7. 7. Election District #23 – District Election Committee report to GEC lists the followingchallenges:1) Voter Register and voter lists provided by GEC and National Centre of CitizenRegistration Database (NCCRD) contains many redundancies, registers many citizenswho do not live at listed addresses, did not eliminate “open” address registrations;2) appointment of horoo (lowest administrative unit/local government) organizers inelection committees by MPRP created difficulties in the work of election committees;3) Distribution of new and fake (proven by Police Department) citizen IDs and change ofresidence address through election day created challenges.Under irregularities the Election District Committee listed:1) At polling station #11 a total of 52 new citizen IDs were seized and checked revealingregistration of citizens at addresses which do not exist, including ID issued to a deceasedman;2) Reports on attempts to buy members of election committee have not been confirmed,however S. Zorigtbaatar, member of election committee for polling station #2, reportedattempt to buy him and the document has been sent to Anticorruption Agency.3) Usual allegations regarding distribution of money, alcohol and tobacco have beenchecked and were necessary documents transferred to Police for further investigation.4) Fake residence registration was reported from Polling Station #2. Voter B. Burneecame to the District Election Committee to present evidence of fake citizen ID, whichwas transferred to Police for further investigation.Sukhbaatar District Democratic Party complaint to the District Election Committee lists: 1) Horoo governors distributing citizen ID with fake addresses and registration data. 2) Ch. Handsuren, Chair of Polling Station #11, was caught distributing citizen IDs of which 60 were arrested with police assistance. 3) Huhuu, chair of Polling Station Committee #12 was caught damaging a valid citizen ID of citizen B. Uyanga as well as was drunk at the time of submitting final vote count report. 4) A minivan (HAA 63-49 license plate) transported voters from Nalaikh to vote at Polling Station #15 of Sukhbaatar District (UB). This event was video–taped and reported on TV.Election District #24MPRP candidate, incumbent MP L. Odonchimed in his complaint filed to ElectionDistrict Committee list the following irregularities as justification for re-count13:1). At polling station #14, in the process of recounting votes for L. Odonchimed 500votes have been left uncounted.2). At polling station #12 voter Mr. Sodmagnai found that someone had already voted inhis stead.3). At polling stations #11, 20 around 21.40 hours some 500 voters broke in and votedwithout presenting any identification documents.13 MP L. Odonchimed Official Letter, #7/4461, July 1, 2008
  8. 8. Civil Will Party complaint on irregularities in Election District #2414 states that as resultof GEC press conference statement made at the Chamber of Commerce Hall that: a)“citizens will be allowed to vote without voter IDs based on residence registration at thegiven locality”; b) “voters shall vote for the number of mandate allotted to the district”disregarding Supreme Court interpretation that “voters shall be allowed to vote for anynumber of candidates not to exceed the number of mandates” ; c) “issuance of votermandates during vote-taking” are a serious breach of 9.3, 23.1 and 37.11.12 of the Lawon SGH Election resulting in the following irregularities as justification for re-count:1). At polling stations ##11, 16, 17, 18 around 300-350 persons in each polling stationvoted between 21-22 hours people without voter IDs. This was organized andtransported by bus and minivans.2). Citizen and voter IDs issued on election-day.3) Irregularities in vote counting.4) Harassment of election committee non-MPRP members, party and candidate observersby committee chairs and secretaries. At polling station #9, CWP observer Minjee wasdismissed by committee secretary for evidencing that some voters with fake IDs were herneighbors.Democratic Party candidate R. Burmaa15 and Ts. Elbegdorj (DP Chairman) submitted acomplaint to the Election District Committee listing below irregularities as justificationfor re-count:1). In violation of provisions 23.1, 23.6 and 45.4 of the Law on SGH Election allowedvoting at all polling station without voter IDs and residence registration in this district aswell as issued fake residence registration.2) Provision 48.1 stipulating that counting shall start at 22.oo hours and will continuewithout break, procedure for ensuring implementation of this provision and requirementto document counting process ob video were all violated.3) Counting irregularities include: use of pencils and whiteout instead of blue ink pen atpolling station #14; an observer was allowed to count votes at polling station #22; twelveballot papers missing at polling station #8.4). 66 votes not reconciled; 30 ballot papers are suspected to have been replaced andrequest for expert analysis of signatures not satisfied.5). Provisions 46.4.8, 46.4.9 and 46.4.10 on creating environment for observers toobserve vote taking and counting process has not been implemented.6). Over 20 hours of counting process had negative impact on the ability of all involvedin the counting process to perform with error.This is a list of irregularities reported by various parties in various election districts and istherefore far from showing the complete picture. But it does direct at several irregularitieswhich could have had serious impact on the outcome of election results.14 CWP Official Letter #886, July 2, 200815 R. Burmaa, Complaint dated July 4, 2008 to GEC and District Election Committee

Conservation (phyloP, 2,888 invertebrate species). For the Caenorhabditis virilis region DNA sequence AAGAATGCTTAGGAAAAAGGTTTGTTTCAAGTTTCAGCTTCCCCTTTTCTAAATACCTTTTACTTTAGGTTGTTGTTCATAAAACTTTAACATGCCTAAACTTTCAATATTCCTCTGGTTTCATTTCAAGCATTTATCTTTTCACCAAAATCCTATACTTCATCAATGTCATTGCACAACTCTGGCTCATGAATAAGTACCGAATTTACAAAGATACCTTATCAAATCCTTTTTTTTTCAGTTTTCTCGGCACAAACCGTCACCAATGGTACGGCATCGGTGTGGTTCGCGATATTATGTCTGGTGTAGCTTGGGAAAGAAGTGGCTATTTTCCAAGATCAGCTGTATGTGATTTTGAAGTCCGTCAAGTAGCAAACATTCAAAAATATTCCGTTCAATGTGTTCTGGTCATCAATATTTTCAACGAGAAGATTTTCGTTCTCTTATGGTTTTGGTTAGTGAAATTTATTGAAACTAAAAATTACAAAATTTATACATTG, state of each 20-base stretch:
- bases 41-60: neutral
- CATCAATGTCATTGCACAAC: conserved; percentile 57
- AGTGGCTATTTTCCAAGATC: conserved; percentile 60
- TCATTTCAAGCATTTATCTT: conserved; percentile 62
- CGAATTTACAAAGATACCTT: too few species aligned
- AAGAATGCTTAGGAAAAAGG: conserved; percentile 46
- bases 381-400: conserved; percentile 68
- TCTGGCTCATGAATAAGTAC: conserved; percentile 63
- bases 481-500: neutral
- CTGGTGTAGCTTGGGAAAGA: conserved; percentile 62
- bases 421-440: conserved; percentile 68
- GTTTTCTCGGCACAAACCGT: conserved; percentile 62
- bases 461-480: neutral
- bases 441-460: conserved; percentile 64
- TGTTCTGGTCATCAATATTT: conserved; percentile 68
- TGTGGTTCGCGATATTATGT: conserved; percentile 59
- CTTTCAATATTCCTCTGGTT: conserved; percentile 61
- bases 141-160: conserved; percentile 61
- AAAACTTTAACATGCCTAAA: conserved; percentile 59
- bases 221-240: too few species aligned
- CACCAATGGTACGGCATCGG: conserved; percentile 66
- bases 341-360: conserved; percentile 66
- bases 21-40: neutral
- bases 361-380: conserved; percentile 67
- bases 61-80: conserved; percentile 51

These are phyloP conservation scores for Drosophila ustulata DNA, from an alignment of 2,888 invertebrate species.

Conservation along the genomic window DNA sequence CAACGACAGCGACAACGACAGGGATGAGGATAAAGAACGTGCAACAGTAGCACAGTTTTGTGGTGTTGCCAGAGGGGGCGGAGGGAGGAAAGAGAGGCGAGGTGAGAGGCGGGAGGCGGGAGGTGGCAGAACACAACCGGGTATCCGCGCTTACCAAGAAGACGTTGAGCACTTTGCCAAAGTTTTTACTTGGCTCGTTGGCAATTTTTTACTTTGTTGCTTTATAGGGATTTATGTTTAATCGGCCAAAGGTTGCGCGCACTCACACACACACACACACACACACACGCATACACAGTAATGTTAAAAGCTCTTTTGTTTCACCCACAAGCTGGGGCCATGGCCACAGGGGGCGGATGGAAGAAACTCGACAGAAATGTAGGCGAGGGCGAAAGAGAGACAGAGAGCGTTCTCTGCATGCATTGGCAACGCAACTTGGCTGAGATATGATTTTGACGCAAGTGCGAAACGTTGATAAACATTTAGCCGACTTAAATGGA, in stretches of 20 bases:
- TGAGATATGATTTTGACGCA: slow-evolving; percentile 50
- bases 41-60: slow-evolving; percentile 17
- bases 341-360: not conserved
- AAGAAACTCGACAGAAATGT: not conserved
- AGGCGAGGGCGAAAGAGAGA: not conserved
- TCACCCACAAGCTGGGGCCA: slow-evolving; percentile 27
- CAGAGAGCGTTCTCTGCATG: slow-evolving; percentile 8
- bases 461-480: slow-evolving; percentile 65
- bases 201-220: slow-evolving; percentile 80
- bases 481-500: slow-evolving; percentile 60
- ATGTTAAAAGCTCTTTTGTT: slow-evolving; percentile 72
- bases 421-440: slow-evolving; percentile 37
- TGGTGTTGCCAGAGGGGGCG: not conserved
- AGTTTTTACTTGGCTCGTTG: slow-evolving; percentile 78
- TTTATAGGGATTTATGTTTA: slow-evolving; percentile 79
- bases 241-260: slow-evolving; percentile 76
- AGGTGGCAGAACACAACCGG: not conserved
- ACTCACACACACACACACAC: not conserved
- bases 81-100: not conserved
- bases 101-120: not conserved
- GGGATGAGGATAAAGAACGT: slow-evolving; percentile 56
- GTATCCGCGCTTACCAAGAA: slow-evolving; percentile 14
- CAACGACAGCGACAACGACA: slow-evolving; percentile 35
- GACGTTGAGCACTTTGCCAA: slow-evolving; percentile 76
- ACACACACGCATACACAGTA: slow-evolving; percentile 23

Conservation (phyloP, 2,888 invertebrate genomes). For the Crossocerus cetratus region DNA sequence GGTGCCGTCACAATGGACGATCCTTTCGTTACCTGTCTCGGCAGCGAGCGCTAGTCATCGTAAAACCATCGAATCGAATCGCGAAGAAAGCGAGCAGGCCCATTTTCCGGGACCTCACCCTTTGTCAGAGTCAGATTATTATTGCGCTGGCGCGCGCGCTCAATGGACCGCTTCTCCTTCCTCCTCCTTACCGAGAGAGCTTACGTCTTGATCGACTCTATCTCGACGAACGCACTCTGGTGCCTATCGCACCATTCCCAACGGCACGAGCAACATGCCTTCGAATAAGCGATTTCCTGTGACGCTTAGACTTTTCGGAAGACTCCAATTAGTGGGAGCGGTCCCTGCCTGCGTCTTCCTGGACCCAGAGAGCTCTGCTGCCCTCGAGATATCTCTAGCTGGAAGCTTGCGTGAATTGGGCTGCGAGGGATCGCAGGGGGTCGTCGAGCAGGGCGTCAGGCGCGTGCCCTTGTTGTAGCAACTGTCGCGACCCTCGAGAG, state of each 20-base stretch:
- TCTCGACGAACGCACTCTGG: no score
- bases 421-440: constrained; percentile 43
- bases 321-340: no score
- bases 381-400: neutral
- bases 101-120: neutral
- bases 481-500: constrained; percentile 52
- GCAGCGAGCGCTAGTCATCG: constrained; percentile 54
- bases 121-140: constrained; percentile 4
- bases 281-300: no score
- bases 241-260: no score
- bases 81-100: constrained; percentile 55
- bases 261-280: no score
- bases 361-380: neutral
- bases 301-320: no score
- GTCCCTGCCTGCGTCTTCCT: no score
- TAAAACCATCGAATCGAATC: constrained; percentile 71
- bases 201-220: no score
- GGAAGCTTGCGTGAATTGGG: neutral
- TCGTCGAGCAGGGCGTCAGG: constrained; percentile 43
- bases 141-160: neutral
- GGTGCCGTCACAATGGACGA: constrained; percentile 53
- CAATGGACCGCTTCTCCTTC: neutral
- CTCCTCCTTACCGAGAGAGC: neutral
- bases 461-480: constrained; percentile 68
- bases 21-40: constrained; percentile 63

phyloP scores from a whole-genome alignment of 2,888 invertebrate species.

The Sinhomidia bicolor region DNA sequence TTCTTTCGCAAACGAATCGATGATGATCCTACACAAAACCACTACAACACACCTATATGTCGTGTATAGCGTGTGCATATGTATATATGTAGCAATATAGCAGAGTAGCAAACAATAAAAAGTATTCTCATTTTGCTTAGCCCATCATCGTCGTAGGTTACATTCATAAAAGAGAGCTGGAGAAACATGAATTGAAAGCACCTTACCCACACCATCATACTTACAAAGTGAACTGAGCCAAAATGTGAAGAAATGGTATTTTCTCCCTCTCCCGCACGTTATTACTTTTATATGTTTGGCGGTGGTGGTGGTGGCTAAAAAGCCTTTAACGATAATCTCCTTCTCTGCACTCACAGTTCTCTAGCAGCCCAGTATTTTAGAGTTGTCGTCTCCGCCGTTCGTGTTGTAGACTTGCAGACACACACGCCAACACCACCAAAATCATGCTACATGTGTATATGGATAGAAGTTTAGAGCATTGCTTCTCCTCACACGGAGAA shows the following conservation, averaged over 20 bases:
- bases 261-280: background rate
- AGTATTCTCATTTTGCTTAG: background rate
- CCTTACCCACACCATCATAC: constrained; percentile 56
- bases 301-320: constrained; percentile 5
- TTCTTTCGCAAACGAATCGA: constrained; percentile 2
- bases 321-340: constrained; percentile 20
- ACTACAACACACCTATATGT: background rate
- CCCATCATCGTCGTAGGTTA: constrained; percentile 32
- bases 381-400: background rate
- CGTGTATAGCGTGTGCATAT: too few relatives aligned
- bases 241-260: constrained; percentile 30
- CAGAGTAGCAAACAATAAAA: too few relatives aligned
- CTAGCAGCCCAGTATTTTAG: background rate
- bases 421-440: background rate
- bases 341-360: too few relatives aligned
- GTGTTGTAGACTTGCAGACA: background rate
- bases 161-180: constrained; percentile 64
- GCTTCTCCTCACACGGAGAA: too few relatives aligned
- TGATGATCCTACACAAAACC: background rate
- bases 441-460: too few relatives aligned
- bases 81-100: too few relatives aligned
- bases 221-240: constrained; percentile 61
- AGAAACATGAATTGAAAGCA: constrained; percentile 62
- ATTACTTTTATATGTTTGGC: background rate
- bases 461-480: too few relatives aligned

9. 9. It is obvious that holding elections without a verified, open and transparently publicizedvoter register was a violation of the law.Decision to allow citizens to vote without voter ID, which are issued by the district ofresidence, is a clear violation of law.It is also obvious that not deducting the number of voters residing outside Mongolia (whowere not allowed to vote this time, again in violation of the Law on SGH Election) andadding 10% contingency gave GEC and local election committees thousands of extraballot papers.In order to make use of the above decision (or vice versa) fake citizen ID were printedand distributed throughout Ulaanbaatar, Erdenet and Darkhan election districts (8election districts).Election committee members working for over 38 hours, party and candidate observersnot allowed to observe meaningfully the counting process evidences that conditions forerror and fraud-free counting were not secured.There is enough evidence that election process was not free of error and fraud, whichwould serve as justification for re-election. But opposition is careful about demanding re-election after the establishment of information control by MPRP and several days ofbrainwashing of the nation with falsified information about opposition parties andcandidates initiating riot and looting, even the shooting.SUKHGEREL, Dugersuren